Tuesday, June 30, 2009

Lulu in Hollywood by Louise Brooks

When I was in high school I went through an "old Hollywood" phase--not sure where that came from but I watched Mysteries and Scandals on E! all the time and my room was plastered with images of James Dean, Marlon Brando, Jean Harlow, Bette Davis, Clara Bow, Louise Brooks, and so on.

I'd seen and loved some of these actors' films (The Wild One, Rebel without a Cause, All About Eve, etc) but never any of the silents from the 20s--yet I still managed to fall in love with Louise Brooks. Maybe it was her image, her story, her attitude.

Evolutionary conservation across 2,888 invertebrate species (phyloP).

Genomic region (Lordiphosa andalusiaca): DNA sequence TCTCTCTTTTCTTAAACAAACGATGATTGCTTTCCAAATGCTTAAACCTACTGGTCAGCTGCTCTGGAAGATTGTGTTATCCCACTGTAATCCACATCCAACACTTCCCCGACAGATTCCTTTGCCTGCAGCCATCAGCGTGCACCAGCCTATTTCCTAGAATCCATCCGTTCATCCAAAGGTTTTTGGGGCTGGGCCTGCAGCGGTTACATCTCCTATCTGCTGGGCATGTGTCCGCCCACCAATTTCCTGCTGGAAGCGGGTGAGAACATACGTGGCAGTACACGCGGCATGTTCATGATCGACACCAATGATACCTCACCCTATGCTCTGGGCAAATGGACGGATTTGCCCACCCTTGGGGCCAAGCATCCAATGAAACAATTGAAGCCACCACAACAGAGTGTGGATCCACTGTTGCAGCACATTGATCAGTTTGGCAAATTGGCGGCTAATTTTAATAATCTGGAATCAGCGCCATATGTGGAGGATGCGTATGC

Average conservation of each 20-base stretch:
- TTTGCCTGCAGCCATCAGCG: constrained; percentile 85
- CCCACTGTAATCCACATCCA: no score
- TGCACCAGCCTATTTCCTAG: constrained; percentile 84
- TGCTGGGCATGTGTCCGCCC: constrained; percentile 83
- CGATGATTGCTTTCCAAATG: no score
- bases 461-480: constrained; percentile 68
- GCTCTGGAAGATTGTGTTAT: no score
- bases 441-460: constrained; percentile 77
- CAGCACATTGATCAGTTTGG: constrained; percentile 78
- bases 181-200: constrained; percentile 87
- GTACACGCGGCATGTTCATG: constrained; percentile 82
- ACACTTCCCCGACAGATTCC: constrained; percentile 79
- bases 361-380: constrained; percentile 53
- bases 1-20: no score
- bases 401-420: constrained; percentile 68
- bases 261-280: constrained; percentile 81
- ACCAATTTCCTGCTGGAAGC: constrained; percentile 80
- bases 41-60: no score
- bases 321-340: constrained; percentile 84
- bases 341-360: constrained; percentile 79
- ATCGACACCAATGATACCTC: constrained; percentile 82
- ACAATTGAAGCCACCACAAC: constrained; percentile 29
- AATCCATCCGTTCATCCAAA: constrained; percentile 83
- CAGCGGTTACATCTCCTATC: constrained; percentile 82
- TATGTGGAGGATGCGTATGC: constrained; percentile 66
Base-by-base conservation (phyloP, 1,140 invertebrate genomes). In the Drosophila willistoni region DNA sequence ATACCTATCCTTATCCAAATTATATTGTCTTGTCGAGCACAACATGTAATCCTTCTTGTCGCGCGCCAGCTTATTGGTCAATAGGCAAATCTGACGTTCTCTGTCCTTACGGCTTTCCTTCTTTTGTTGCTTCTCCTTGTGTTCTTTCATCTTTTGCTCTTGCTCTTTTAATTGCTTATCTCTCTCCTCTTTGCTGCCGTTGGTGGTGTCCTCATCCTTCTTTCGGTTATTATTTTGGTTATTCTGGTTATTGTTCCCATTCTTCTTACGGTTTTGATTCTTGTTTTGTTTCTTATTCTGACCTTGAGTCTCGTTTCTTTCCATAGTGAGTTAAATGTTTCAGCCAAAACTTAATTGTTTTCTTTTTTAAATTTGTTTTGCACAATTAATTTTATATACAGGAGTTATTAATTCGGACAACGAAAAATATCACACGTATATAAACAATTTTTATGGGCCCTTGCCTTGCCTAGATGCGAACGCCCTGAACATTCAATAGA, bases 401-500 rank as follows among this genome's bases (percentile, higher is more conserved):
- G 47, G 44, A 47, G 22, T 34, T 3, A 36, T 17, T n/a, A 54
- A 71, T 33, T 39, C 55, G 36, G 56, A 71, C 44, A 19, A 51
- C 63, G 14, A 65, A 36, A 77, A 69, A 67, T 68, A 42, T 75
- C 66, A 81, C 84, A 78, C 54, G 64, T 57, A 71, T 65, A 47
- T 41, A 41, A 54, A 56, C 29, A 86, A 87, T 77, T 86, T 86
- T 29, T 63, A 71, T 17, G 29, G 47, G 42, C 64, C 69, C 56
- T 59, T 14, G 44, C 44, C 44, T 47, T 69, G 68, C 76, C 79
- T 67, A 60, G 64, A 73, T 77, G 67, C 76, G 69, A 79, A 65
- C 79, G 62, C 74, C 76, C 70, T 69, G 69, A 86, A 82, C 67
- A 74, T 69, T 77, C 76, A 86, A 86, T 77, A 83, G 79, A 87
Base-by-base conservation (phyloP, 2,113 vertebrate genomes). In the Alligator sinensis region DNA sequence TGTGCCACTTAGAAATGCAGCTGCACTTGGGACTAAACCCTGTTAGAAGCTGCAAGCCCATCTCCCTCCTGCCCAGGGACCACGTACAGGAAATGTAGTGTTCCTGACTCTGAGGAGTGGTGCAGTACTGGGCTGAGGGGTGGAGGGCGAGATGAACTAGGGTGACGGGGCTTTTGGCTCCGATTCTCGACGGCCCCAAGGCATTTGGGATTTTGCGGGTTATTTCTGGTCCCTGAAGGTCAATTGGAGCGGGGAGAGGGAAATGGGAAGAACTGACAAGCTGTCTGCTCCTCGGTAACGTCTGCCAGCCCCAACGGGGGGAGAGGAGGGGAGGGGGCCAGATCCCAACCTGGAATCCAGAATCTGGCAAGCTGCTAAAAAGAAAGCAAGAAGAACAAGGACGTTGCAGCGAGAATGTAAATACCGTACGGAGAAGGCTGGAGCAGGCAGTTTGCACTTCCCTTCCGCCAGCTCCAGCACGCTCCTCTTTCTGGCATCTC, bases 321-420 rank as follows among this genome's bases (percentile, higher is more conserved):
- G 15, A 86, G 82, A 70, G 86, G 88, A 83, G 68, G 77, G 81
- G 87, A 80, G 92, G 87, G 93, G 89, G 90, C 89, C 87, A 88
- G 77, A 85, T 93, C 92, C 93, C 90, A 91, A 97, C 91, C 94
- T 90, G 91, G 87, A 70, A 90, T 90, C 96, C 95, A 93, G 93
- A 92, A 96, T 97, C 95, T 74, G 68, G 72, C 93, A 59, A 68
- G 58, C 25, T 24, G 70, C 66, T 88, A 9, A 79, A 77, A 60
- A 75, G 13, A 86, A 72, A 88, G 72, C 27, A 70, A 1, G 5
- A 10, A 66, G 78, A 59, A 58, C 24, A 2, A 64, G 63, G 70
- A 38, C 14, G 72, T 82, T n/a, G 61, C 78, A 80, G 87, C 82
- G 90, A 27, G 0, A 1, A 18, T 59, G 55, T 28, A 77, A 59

Lulu in Hollywood is a collection of essays written by Brooks (she was smart! maybe that's what I liked about her) detailing her early life, experiences in Hollywood, her rejection of Hollywood (a refusal to play by the rules--another great quality that appealed to me), and her life after she stopped acting in films altogether.

I've since seen and loved Diary of a Lost Girl and purchased Pandora's Box (though I haven't watched it yet), and they are both ahead of their time.

Okay, I know I said I hadn't yet seen Pandora's Box but the above still is from one of the first (maybe the first) lesbian scenes on film--so I feel pretty confident in my assertion.

As for the book, Brooks's writing is witty, unsentimental, and fascinating.

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